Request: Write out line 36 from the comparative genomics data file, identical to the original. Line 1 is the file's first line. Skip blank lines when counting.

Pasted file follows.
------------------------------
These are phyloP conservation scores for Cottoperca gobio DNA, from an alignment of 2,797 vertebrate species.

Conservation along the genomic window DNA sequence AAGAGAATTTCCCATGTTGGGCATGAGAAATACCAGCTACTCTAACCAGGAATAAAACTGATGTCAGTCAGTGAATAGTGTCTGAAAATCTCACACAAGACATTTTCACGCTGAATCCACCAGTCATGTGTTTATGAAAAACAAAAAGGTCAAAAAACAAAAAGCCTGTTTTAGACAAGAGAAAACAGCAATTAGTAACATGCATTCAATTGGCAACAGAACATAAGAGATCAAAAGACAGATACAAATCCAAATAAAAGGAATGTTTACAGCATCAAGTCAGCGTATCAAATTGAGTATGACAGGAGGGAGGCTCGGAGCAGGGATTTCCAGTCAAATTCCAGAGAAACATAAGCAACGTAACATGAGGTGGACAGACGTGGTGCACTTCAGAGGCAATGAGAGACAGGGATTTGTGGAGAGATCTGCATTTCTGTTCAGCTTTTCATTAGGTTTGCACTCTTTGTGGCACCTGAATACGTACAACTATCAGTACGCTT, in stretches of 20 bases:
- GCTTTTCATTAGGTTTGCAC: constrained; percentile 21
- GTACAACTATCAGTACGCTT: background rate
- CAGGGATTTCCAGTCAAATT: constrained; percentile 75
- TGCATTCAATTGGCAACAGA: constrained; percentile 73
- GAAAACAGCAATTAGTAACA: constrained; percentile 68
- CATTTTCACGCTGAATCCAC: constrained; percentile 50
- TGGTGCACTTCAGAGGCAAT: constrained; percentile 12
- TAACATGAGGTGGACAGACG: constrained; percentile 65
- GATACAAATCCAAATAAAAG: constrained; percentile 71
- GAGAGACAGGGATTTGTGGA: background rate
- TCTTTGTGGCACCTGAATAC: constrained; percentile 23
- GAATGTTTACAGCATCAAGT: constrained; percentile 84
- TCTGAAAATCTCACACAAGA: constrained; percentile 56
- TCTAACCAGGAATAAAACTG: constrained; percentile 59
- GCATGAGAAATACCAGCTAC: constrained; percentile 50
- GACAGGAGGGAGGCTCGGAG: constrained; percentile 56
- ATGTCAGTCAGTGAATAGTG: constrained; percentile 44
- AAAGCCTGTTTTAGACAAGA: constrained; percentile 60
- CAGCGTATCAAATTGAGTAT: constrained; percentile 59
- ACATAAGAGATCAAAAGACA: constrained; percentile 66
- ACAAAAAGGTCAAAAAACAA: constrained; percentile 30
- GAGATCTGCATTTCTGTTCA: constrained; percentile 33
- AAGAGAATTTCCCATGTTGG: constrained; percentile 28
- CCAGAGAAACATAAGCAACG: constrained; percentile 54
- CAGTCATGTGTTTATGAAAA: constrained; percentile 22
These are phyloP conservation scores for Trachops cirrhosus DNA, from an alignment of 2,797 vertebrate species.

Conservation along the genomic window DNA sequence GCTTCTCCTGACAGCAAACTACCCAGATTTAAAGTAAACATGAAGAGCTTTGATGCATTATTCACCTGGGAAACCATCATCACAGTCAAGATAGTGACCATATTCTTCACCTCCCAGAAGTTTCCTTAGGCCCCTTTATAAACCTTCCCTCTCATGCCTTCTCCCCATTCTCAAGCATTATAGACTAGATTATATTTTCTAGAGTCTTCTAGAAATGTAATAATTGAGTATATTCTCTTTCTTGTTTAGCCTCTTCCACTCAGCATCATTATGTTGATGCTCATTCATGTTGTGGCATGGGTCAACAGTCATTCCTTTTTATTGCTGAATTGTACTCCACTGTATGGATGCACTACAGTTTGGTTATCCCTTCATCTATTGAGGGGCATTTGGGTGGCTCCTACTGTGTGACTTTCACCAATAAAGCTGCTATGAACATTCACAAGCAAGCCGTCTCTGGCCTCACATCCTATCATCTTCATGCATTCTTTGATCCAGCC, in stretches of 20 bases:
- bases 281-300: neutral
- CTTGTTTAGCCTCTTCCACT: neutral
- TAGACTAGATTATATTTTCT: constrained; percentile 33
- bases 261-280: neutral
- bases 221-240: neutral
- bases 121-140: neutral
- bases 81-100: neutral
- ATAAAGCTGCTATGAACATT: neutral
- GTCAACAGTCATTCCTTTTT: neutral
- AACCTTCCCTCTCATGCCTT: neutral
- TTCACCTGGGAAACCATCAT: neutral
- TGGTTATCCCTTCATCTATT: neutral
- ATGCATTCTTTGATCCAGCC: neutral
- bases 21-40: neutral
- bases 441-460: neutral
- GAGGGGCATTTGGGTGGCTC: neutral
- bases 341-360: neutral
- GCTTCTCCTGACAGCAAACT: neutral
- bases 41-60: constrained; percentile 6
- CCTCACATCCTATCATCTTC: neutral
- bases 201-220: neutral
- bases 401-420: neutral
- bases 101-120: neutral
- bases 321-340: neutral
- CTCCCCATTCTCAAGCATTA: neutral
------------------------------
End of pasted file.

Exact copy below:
- bases 81-100: neutral